Maya, Louis and the CSO (and Artie Shaw)

Last night I went to the first of four Cincinnati Symphony concerts for which I have tickets this season. It is the inaugural weekend for the new director of the symphony, Louis Langrée. When I bought the tickets several weeks ago, I called the ticket office directly and had someone lead me through the purchase and help me select seats. I could have paid more and sat lower or closer, but by choosing the gallery, I had a good combination of view and value, and it sounds great once people stop whispering and start letting the music take hold. So I'll be in the 3rd or 4th row of section Q this season, and that suits me just fine.

Don't you like knowing there are still a few places you can call without fear of tedium, long hold times, and short-tempered or nonsensical people at the other end? It always seems like such a toss of the dice, and I'm not much of a gambler.

If you haven't attended a performance at the Music Hall, or not recently, you should know that it is a thing well worth doing. It's safe and well-lit, and there are people everywhere who seem happy to help you enjoy the experience. As I recall from last season, the coat check situation could be improved, but I'll see how that goes later this month.

I had the GPS on my phone lead me right to the parking garage entrance, because I don't spend enough time in that area to remember one way navigation, especially after dark. When I got in, Dr. Maya Angelou was already on stage speaking, and I was immediately captivated by her voice, cadence of speech, and personality. She was wearing a lovely long white dress and sat in a wheelchair discussing her life and what she believes people can and ought to do for themselves. She's had a remarkable life; broad and rich and worthy of honor and emulation.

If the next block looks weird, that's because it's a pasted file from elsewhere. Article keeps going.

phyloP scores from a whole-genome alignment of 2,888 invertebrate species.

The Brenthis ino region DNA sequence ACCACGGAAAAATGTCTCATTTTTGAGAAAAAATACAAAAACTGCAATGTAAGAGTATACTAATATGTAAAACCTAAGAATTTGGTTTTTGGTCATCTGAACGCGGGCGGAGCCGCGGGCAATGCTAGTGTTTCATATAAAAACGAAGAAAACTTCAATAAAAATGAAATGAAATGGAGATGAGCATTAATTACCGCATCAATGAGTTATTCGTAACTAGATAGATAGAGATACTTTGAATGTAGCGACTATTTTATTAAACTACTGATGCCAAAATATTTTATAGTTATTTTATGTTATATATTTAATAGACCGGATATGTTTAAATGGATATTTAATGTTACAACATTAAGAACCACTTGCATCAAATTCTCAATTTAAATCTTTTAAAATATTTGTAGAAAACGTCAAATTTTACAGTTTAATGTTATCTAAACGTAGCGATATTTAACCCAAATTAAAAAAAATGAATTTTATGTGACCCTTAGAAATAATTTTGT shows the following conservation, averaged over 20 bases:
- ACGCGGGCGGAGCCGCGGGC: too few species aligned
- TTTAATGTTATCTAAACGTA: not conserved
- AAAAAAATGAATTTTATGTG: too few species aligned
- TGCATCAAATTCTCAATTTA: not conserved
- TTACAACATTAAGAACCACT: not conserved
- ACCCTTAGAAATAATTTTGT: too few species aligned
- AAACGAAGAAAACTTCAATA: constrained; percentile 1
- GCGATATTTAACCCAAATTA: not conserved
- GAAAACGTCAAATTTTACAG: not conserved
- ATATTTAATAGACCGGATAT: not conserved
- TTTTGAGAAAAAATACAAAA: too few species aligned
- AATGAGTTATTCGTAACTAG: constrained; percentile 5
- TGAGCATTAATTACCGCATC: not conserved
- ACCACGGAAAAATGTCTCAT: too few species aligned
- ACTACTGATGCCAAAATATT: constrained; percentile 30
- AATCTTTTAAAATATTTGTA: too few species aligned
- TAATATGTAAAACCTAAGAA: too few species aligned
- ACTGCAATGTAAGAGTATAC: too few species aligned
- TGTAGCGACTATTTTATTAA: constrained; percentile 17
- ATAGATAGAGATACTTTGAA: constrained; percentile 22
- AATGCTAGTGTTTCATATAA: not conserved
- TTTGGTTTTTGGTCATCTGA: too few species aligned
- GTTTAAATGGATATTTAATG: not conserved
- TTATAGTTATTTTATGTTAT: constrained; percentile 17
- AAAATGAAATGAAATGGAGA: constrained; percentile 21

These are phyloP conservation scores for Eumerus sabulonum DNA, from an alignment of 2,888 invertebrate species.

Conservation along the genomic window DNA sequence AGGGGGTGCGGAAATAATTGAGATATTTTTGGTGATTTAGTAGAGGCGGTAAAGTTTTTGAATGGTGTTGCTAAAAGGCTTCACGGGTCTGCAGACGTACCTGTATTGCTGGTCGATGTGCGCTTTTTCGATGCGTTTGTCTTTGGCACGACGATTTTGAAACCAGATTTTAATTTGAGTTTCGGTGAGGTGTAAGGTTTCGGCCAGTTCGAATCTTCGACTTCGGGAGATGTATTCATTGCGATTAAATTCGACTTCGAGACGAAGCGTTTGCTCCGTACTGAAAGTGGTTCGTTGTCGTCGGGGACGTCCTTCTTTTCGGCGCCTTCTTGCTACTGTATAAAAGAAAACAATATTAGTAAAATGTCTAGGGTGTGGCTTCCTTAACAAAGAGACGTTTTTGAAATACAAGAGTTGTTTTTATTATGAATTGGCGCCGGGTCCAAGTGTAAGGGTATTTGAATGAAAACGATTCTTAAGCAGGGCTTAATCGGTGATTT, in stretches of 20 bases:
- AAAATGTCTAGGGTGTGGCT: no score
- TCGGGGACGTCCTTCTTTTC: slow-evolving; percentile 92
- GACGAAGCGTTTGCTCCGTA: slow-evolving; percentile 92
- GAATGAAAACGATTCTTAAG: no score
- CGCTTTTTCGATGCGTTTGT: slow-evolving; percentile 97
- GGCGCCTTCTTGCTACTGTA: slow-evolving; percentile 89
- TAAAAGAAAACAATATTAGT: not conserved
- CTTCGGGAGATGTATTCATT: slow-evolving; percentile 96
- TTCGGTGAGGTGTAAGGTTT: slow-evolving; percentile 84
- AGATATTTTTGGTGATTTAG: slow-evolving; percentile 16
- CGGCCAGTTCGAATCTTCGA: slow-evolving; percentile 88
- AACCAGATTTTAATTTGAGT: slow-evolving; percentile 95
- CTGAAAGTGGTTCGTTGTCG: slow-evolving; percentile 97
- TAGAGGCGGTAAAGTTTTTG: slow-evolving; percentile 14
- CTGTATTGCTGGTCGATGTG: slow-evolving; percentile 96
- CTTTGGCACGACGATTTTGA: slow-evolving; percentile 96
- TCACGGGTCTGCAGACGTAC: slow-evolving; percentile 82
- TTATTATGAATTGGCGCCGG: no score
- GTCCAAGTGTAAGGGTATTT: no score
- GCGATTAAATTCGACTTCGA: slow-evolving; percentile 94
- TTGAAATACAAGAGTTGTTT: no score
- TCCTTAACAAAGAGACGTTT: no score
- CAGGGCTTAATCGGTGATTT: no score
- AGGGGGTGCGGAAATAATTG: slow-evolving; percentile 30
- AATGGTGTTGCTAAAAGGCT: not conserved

Oh, and then the orchestra began to filter in, taking their seats and warming up. This always thrills me, and makes me wish to be a part of it, because there is nothing like orchestral music that is surrounding you as you contribute to it. It isn't just the sound; there's energy and a sort of electricity that infuses you. At the same time, the auditorium seats were filling rapidly. Naturally, I was in front of a man who did not know how to keep still or tuck his feet beneath him, and his wife was a whisperer. Well, this happens. To me, a lot. Anyway.

After the concertmaster arrived, the brass section stood up and played a fanfare for the new director! It was very cool. And when he walked on stage, all stood and applauded his arrival. I felt it was odd at first, yet somehow fitting, that the first piece of music began with the amazing talent of eighth blackbird, an unusual and impressive group of musicians who played Jennifer Higdon's On A Wire. The orchestra joined in after a few minutes, and at one point, nearly every musician on stage was making a percussive sound with their instruments. It was fantastic.

The first time I heard a Jennifer Higdon piece, I wasn't sure I'd like it, because I'm never able to be pulled into what has been a too-long atonal trend in contemporary orchestral compositions. However, she uses a great deal of inventive technique that builds into what feels like an astonishing cohesiveness. Really, I'm hardly anything like an expert, but I think she's got real genius. I'm always leaning forward to take in more. She's going to be looked back on as an influence, and how great is it to be a tiny part of that? I mean, I think we haven't yet heard the best of what she can do; we're just building up to it.